It’s quite disconcerting how an organism, so diminutive in size, could cause so much havoc – not just to a certain group but to the whole world. Not only has this novel coronavirus been able to threaten the existence of the human species, but it has also brought the global economy to its knees.
Thankfully, while most sectors are feeling the pinch brought about by shelter-at-home orders in almost US state to stop the spread of the coronavirus, one sector is seemingly keeping its head above water – the real estate industry. Buoyed by the fact that shelter is a basic human need, the housing sector remains active, albeit, in a more cautious mode.
The current situation
The state of California is slowly reopening its businesses but the order to remain at home will continue with no specific date on when it will be lifted. Gov. Gavin Newsom has plotted out a four-step plan for the said reopening, taking the pains to ensure that contact tracing and mass testing are done in unison with the gradual reactivation of the local economy and to prevent future waves of COVID-19 infections.
Reopening the economy and the return to employment
In terms of market activity, movements in California and Texas real estate markets share similar characteristics. Both were already in the heat of registering strong sales figures and high property values. Experts looking into Bay Area real estate especially noted that they were seeing a buyers’ market for the first quarter. The onset of spring should’ve brought with it the promise of even more aggressive market activity until the COVID-19 pandemic struck.
Texas real estate experts note that markets in the country could rebound later in the year, but one major factor will affect how fast and how remarkable this rebound will be – the return to employment of people laid off due to the pandemic. Gov. Newsom’s reopening scheme may just be the salve to remedy the wounds inflicted on California’s economy and its real estate in particular.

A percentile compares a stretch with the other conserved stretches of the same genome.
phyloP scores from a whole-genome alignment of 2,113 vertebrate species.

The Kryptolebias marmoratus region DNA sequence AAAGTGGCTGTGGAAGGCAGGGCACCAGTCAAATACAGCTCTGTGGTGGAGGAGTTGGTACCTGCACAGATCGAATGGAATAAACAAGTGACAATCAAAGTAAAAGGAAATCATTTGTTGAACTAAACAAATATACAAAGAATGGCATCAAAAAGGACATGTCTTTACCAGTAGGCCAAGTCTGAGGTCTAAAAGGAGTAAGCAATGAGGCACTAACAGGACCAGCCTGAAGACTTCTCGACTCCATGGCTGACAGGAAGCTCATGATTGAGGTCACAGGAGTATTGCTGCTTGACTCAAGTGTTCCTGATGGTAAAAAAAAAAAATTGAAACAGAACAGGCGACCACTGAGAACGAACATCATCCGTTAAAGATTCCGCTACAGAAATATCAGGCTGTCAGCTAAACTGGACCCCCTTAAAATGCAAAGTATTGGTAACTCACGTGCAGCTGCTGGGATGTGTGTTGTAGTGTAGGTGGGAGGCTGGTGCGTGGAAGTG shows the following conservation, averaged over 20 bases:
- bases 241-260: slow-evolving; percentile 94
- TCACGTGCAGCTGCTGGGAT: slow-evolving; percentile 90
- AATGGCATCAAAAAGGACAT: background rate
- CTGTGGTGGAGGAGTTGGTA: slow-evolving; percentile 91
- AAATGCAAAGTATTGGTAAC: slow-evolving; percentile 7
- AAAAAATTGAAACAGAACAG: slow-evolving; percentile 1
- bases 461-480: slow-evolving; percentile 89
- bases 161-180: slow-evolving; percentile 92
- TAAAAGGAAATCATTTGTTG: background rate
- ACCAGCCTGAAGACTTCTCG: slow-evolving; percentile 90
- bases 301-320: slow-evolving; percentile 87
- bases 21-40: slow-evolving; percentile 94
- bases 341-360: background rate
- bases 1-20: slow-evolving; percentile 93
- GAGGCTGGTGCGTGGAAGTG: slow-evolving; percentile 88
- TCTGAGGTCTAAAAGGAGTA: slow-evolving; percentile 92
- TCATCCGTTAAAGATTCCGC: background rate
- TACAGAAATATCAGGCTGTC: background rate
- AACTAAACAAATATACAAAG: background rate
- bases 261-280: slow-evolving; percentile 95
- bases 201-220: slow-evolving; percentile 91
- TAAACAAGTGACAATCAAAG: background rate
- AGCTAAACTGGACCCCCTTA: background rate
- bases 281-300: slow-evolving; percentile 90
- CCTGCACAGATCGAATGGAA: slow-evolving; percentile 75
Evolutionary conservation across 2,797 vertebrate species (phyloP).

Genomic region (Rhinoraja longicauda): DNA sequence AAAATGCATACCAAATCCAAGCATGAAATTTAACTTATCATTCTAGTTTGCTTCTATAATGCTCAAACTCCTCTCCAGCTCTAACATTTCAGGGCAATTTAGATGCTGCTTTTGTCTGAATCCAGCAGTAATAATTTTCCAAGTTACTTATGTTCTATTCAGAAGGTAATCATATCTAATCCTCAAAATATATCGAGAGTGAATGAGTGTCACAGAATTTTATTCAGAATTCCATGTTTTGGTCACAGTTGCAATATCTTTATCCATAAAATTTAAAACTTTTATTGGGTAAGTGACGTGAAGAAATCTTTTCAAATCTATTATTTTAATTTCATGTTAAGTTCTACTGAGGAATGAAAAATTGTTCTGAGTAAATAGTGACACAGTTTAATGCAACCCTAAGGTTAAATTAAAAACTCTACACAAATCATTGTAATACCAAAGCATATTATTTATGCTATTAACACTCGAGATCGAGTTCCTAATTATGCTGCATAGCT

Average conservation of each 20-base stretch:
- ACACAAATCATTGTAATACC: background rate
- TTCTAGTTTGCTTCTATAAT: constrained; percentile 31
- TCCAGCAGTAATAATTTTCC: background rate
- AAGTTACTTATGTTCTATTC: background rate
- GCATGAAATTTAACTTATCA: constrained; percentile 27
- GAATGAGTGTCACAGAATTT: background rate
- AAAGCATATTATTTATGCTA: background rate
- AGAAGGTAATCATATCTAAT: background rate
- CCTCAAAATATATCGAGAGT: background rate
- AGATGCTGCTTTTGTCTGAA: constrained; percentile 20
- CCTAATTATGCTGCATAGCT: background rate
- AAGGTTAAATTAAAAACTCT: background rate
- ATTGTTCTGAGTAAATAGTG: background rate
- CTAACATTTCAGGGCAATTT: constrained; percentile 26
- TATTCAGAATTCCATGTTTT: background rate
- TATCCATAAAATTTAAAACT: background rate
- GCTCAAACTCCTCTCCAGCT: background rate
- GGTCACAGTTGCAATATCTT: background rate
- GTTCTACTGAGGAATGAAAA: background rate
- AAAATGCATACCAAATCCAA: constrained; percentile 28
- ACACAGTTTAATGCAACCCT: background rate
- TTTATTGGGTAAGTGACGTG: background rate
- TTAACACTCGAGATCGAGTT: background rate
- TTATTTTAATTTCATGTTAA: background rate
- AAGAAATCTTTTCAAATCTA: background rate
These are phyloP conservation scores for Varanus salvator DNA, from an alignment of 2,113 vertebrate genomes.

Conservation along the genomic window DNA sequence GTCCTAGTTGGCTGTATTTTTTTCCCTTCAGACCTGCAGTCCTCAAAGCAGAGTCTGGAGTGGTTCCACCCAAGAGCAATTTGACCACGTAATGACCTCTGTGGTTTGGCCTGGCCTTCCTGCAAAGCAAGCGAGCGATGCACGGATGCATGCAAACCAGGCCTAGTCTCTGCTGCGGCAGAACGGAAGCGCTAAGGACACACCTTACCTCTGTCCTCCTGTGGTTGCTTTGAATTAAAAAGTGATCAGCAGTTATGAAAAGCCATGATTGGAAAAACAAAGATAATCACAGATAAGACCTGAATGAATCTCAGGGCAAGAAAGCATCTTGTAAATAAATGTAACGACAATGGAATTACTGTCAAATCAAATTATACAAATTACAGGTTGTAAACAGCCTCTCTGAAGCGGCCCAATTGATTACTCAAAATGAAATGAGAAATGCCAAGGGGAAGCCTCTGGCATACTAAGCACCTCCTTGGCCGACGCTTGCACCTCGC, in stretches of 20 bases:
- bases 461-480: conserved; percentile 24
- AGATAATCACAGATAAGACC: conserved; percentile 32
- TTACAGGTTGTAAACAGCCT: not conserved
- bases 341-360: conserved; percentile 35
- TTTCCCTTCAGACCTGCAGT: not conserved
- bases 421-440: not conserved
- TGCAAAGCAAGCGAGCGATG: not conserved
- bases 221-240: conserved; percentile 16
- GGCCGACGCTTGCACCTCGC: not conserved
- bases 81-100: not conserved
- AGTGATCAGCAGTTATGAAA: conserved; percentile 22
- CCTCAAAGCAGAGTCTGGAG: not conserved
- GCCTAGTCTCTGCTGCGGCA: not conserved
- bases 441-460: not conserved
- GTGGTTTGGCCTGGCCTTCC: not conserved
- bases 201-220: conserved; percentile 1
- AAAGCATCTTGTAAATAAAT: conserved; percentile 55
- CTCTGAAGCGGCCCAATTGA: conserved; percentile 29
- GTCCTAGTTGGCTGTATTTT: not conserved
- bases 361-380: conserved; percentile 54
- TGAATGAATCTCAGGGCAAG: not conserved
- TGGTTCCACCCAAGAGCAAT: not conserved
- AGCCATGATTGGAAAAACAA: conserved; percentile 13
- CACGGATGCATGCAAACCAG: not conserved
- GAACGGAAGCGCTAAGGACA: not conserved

Sound fundamentals, lower mortgage rates
Other real estate observers tend to look at the US economy in general and use this as their indicator of the housing sector’s overall health. When the pandemic first hit, the Feds immediately dropped interest rates to their record-breaking lowest to help minimize the blow to the economy. Mortgage rates also dropped shortly after that. The near-0% mortgage rates have actually helped in keeping the housing sector alive as the more astute buyers are taking advantage of these rates to finance their home-buying plans.
One expert from Realtor.com noted that after all, the situation everyone is in right now is biological in nature, not economic. Thus, pandemic or not, America’s economy has sound fundamentals and with that, it could easily bounce back to pre-pandemic levels. And with that, so will the real estate market.
The bottom line
There is still much speculation on how the real estate market would look like post-pandemic, given the uncertainty on when this global emergency will end or, at least, when it could be more effectively managed. On the local front, sentiments remain mixed as the order of the day is to stay updated on the gradual reopening of the economy. But rest assured, if California’s real estate sector was strong before, it can return twice as strong in the new normal created by COVID-19.